Picture of orange juice. (istockphoto.com)

Many of the orange juice samples tested by the Food and Drug Administration in recent weeks do not contain measurable amounts of a banned fungicide tied to oranges from Brazil, the federal government announced on Friday.

The FDA started the testing on Jan. 4, after Coca-Cola told the agency that it had found traces of the fungicide carbendazim when it tested samples of its orange juice brands, which include Minute Maid and Simply Orange. The company also said it had found low levels of the pesticide in its competitors’ orange juice brands and in certain orange juice concentrates that were not on store shelves.

While many countries use carbendazim on a variety of crops, its use on oranges is prohibited in the United States, according to the Environmental Protection Agency. The fungicide’s registration expired in 2008, and no company applied to re-register it.

In its own testing, Coke identified the source of the tainted samples as oranges from Brazil, which uses carbendazim to combat a mold that grows on orange trees.

FDA responded by testing samples of orange juice imports at ports of entry, and holding those shipments until its tests were done. Of the 45 import samples collected, 19 did not contain measurable amounts of carbendazim and 12 of those have been released, the FDA said Friday. The samples tested so far came from five countries, but not Brazil.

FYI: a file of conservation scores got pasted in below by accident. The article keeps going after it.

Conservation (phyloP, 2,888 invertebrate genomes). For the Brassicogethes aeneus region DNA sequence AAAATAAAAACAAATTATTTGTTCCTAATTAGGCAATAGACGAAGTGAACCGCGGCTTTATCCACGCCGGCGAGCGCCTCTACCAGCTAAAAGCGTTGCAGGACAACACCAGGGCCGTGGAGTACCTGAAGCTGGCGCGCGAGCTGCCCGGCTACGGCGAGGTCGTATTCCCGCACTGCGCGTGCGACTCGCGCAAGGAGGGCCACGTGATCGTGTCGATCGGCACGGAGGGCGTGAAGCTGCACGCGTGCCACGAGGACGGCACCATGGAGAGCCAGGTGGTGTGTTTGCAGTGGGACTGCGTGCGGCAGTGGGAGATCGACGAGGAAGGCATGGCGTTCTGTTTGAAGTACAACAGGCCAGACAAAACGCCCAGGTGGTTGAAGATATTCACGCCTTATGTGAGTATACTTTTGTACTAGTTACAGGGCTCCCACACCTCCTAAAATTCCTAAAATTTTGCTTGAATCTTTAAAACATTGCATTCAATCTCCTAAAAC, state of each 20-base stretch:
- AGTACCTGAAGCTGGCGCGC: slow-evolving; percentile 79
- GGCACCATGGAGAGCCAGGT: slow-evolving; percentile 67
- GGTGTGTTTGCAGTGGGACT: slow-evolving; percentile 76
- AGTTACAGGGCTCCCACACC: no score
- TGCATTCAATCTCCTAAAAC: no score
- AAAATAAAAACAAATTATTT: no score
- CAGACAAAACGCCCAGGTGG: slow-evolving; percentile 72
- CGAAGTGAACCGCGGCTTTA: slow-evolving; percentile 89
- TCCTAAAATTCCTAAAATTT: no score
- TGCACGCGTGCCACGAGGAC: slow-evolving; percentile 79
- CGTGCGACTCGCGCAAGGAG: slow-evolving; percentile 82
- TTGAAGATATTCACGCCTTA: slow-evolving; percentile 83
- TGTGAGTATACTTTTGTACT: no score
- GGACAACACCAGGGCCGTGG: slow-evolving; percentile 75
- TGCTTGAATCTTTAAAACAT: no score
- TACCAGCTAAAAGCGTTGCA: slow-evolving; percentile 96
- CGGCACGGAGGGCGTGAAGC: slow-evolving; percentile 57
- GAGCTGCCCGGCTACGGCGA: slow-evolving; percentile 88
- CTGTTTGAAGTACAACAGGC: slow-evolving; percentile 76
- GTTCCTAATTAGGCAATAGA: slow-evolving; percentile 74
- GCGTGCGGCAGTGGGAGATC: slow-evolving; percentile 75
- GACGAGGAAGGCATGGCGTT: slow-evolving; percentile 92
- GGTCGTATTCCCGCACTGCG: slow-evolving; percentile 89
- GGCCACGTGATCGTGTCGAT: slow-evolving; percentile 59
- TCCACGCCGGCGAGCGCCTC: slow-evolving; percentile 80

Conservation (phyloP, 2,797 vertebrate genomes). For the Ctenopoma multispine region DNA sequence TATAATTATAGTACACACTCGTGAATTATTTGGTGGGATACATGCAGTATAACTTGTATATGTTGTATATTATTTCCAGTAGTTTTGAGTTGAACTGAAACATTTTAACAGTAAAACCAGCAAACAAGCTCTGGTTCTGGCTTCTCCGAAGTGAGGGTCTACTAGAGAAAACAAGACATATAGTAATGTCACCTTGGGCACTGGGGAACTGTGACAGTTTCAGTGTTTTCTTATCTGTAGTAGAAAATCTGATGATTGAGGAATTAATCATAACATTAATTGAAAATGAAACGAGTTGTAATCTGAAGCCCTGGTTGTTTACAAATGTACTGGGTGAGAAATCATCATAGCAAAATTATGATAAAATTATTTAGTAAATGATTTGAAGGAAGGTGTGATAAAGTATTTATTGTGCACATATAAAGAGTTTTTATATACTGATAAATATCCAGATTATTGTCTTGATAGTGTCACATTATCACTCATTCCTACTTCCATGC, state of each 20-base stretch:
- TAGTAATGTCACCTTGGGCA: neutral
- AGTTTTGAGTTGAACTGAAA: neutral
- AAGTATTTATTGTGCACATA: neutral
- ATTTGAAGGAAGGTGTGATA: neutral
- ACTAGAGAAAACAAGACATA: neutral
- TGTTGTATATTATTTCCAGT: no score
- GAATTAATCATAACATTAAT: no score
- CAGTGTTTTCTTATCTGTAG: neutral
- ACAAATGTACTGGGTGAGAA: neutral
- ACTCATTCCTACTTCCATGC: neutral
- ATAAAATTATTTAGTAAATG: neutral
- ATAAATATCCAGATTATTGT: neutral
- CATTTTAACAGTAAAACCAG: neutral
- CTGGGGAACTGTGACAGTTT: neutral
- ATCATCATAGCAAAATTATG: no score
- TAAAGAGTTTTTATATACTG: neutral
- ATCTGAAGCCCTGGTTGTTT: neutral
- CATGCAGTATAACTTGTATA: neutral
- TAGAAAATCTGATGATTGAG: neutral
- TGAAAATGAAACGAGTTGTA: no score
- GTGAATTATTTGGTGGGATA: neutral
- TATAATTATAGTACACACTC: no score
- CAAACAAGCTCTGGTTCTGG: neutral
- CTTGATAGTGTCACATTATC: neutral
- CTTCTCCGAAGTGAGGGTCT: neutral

As for orange juice already in the stores, a recall is not warranted because a preliminary risk assessment by the EPA found that levels of carbendazim reported by Coca-Cola “were far below any level that could pose a safety concern,” Michael Taylor, FDA’s deputy commissioner for foods, said in a blog posting.

Coke reported carbendazim at levels of up to 35 parts per billion in the samples it tested. When EPA tested carbendazim to 80 parts per billion, no health issues were identified.

The FDA is currently testing 14 samples of domestic orange juice.

In this country, carbendazim is legally used in paints, adhesives, textiles and oranamental trees. The EPA allowed limited use of it on citrus until 2008, when other alternatives became available. It continues to be used on other crops in this country, including almonds, apples, peaches and strawberries, the EPA said.

The FDA stressed that three quarters of the orange juice consumed in the United States comes from domestic oranges. But the FDA also said juice makers often blend juices from different countries into their finished products. Many U.S. brands contain at least some juice from Brazil, which is the main source of imported orange juice concentrate, followed by Mexico, Costa Rica and Belize.

Mexico and Costa Rica also allow use of carbendazim on oranges, as does the European Union and Canada.

Caroline Smith DeWaal, a director at the Center for Science in the Public Interest, said the FDA handled this particular matter appropriately given the evidence that carbendazim does not cause a public health risk at the levels reported in orange juice.

“But it does point out the real challenge FDA has in managing the safety of imported products,” DeWaal said. “This is more of a warning sign of a problem with how FDA regulates imports.”